The U.S. Ninth Circuit Court of Appeal recently ruled this much in the case of Frank Gable (Frank E. Gable v. Max Williams), who was convicted over 30 years ago in the killing of Oregon Department of Corrections Director Michael Francke in front of his office building.  Gable was arrested nearly a year after the murder and sentenced to life imprisonment without the possibility of parole.  Because no physical evidence was found, the State’s case rested exclusively on witness testimony.

Gable steadfastly maintained his innocence throughout. 

As the Ninth Circuit held, “the facts on appeal are extraordinary.  Since trial, nearly all the witnesses who directly implicated Gable have recanted.  Many explain that they intended to frame Gable after hearing he was a police informant.  They attribute their false testimony to significant investigative misconduct, which the State – remarkably – does not dispute.  As Gable’s expert explained, the investigators used widely discredited polygraph and interrogation techniques as a “psychological club” to elicit the statements against Gable.”

The prosecution then built their entire case on that tainted foundation.

The State’s error was compounded by the trial court’s refusal to allow evidence that another man, John Crouse, had confessed multiple times to the murder.  Crouse’s confession was particularly compelling because he gave details of the crime that were not publicly known.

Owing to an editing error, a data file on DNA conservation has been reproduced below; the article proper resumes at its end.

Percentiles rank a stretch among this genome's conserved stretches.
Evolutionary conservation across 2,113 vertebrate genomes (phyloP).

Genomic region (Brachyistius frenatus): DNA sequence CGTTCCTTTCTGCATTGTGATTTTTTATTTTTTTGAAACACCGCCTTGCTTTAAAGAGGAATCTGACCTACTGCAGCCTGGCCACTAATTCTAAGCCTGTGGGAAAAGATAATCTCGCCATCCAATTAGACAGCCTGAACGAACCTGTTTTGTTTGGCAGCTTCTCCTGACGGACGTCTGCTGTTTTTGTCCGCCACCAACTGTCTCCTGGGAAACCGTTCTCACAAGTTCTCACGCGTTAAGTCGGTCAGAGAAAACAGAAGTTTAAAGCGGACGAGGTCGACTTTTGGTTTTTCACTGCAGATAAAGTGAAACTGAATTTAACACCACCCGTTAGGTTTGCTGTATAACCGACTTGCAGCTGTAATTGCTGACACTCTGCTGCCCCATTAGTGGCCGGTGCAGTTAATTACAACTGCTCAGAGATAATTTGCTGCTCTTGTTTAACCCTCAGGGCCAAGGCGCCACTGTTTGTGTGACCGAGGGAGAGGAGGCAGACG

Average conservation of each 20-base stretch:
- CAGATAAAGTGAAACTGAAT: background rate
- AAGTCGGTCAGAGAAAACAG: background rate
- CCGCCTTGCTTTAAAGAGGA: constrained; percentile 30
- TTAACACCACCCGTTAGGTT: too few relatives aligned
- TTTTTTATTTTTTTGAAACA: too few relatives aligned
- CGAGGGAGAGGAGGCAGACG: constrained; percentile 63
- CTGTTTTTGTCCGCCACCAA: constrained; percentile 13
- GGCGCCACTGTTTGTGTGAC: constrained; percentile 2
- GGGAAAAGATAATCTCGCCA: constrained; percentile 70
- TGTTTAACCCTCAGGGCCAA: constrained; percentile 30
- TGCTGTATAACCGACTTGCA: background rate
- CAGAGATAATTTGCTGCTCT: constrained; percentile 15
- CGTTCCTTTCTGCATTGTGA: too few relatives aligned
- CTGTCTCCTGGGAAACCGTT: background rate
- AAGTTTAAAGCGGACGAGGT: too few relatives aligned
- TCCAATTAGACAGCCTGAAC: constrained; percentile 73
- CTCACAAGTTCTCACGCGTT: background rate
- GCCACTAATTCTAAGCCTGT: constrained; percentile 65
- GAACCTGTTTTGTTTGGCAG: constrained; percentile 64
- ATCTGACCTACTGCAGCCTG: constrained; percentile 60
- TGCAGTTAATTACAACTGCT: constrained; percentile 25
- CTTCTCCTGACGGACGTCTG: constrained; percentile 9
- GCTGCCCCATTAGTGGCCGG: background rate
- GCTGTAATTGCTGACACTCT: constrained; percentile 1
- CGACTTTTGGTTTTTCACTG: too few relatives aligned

After exhausting his state court appeals, Gable filed a federal habeas petition, which the Ninth Circuit explained it could not hear unless the Schlup v. Delo “actual innocence” exception to procedural default applies.  Schlup v. Delo (1995) 513 U.S. 298.

The U.S. District Court excused Gable’s procedural default under Schlup and, on the merits, found that the state trial court violated Gable’s due process rights by excluding evidence of third party guilty under Chambers v. Mississippi (1973) 410 U.S. 284.  The district court granted Gable’s petition and vacated the conviction.

The People appealed and the Ninth Circuit affirmed the district court.  Costs were then assessed in Gable’s favor against the State of Oregon.

For more information about admissible evidence issues, please click on the following articles:
Client Reviews
"Thank you so much for putting so much effort in this case. We really appreciate it and we are happy that all turned out well." S.A., Torrance
"Greg Hill did an outstanding job on every level. He was efficient, thorough, knowledgeable, courteous, responsive & brilliant. He welcomed my input and my concerns. . . from the first conversation to the last - I always felt 'it mattered' to him." S.C., Rolling Hills Estates
"Thanks again for your hard work. We want you to know that we are very appreciative of all that you have done [on our son's] behalf. With warmest regards." L.H., Torrance
"Dear Greg, Thank you again for all your help. Your professionalism and thoroughness is greatly admired. I will definitely recommend you to my friends if they ever need legal help." V.L., Carson
"Thanks for investing in my case. I talked to other attorneys out there and they had an arms-length of attitude, but not you. Your intensity and interest helped a lot." C.R., Pomona